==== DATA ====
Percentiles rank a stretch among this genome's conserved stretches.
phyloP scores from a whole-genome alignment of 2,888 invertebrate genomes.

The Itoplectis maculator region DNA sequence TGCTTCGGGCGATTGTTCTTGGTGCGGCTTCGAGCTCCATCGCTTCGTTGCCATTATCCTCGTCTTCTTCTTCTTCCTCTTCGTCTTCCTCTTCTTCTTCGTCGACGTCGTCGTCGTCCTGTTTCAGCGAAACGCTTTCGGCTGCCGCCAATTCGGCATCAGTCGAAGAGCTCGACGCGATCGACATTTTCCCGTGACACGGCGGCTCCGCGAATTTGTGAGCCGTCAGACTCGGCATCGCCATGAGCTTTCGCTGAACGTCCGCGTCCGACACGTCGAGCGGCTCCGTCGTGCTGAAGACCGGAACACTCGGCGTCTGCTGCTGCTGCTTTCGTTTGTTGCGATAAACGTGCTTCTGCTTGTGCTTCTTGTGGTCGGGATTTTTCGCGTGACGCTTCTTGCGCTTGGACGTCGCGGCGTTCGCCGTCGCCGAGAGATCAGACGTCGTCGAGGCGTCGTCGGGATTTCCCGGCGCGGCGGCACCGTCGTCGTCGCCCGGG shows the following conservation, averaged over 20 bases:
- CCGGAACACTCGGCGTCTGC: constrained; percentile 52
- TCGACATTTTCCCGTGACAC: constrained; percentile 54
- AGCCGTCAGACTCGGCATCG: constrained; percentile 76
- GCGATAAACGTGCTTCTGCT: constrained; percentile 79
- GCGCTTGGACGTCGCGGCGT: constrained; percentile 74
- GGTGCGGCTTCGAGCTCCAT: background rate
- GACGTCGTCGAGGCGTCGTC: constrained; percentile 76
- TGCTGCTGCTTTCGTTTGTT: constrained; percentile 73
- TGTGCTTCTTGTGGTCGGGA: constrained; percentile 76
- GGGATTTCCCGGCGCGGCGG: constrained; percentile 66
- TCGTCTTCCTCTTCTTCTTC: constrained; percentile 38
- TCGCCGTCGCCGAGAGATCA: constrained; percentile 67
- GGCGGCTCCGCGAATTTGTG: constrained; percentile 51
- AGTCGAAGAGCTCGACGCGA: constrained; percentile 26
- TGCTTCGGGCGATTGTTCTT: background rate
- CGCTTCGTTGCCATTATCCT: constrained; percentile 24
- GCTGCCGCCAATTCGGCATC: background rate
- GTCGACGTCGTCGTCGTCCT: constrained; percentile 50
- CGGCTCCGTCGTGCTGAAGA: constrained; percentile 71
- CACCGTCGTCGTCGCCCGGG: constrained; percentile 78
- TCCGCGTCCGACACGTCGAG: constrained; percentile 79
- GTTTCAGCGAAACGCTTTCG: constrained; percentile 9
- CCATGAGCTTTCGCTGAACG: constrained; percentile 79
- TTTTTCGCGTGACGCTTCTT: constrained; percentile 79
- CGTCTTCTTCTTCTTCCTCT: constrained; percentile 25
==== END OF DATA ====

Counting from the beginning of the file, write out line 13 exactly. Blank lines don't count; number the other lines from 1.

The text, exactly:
- GGGATTTCCCGGCGCGGCGG: constrained; percentile 66